Jewellery from the Middle East and North Africa is always part of a larger ensemble: it is linked closely to other elements of personal appearance such as clothing and body aesthetic. Often, it’s not even possible or even necessary to discern where jewellery ends and dress begins.
A practical connection
Many jewellery items are designed to fasten clothing or to keep textiles in place and as such form an integral part of a persons’ attire. Changes in costume are often directly reflected in changes in the accompanying jewellery. Many jewellery items are no longer worn because the costume they were an integral part of has changed. For example, the large Amazigh fibulas that kept the traditional dress of the Maghreb secure are no longer used, as these garments themselves are no longer worn on a daily basis. They are however proudly worn on festive occasions: although their practical use has dwindled, their life as a carrier of cultural identity certainly has not. Another example is hair jewellery, which I discussed earlier on this blog. Hairstyling is an important part of body aesthetic and of social practices, and jewellery was used to keep these wonderful hairdos in place. Here as well, changes in hairstyle bring about changes in jewellery, another example of how closely connected jewellery and dress are.
Other pieces of jewellery have become so associated with the textiles they are worn on that it is useless to try and tell where the jewellery ends and the clothing begins. Take the richly ornamented face veils from Sinai and Palestine for example, which combine both textile and jewellery traditions. The tatreez embroidery that is so well known from clothing is also used on the face veil, which also carries beads, coins and small pieces such as silver amulets, and these last ones are in turn also worn on necklaces. The stunning burghu riyasi in the Zay Collection, decorated with gold, is another example of an element of a dress with the grace of a jewel.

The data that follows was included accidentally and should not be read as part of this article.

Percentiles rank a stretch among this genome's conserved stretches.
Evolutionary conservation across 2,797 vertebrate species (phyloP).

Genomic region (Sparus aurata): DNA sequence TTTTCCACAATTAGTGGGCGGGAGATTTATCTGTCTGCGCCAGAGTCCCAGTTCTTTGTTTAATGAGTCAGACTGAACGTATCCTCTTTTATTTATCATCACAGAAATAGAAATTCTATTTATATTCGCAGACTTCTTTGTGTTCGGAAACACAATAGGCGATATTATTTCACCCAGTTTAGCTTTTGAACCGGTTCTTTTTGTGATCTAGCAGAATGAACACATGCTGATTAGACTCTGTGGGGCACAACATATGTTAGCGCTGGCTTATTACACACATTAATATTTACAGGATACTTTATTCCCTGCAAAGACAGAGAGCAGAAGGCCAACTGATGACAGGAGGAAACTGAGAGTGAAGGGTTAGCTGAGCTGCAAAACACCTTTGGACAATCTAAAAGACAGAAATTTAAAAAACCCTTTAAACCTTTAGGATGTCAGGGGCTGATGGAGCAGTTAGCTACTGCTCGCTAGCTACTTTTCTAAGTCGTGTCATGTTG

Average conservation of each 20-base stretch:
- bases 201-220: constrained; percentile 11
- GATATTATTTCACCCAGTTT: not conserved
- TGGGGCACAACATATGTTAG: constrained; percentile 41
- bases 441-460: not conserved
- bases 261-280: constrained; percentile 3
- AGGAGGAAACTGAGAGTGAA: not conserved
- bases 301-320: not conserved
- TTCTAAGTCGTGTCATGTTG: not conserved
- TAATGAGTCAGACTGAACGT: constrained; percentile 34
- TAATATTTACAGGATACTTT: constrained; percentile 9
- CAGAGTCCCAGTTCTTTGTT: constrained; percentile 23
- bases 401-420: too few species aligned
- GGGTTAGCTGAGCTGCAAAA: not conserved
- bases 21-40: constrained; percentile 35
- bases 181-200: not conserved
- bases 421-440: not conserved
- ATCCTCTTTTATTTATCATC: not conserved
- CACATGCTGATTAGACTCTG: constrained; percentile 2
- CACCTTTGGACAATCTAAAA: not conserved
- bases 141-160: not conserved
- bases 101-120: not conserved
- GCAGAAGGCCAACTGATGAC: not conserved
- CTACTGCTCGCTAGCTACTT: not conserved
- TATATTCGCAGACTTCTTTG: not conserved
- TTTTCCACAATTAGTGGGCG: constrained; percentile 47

The elaborate face veils of the Rashayda are also both an element of dress and of jewellery. These are made of textile with silver woven in, resulting in very heavy and glinting veils. These are further embellished with silver pendants and amulets that may equally be worn as jewellery. We find this tradition of textiles embellished with silver or even gold thread in many garments from the region, such as the sirwal with its badilah work, the tulle bi telli dresses from Egypt and the gauzy shayla minaghidah
Patterns and designs
The line between jewellery and dress disappears even more in the case of embroidered embellishments. The burghu riyasi mentioned above also exists in a version where the gold ornaments have been rendered in embroidery instead. The chest of Egyptian Siwa Oasis wedding dresses is embroidered in the pattern of an amulet necklace, and even the use of colour in some embroidery styles is similar to colours used in jewellery. The same goes for patterns and shapes used: not only common designs such as triangles but specific shapes such as fish, tortoises, stars and floral designs exist both in jewellery and in dress as well as in body aesthetics. It’s their meaning to the wearer that is central, instead of a division by material or object category. Looking beyond jewellery to the complete ensemble of personal presentation makes us appreciate this many-layered heritage even more!
Header image: A face veil in Petra: jewellery or dress? Photo: Canva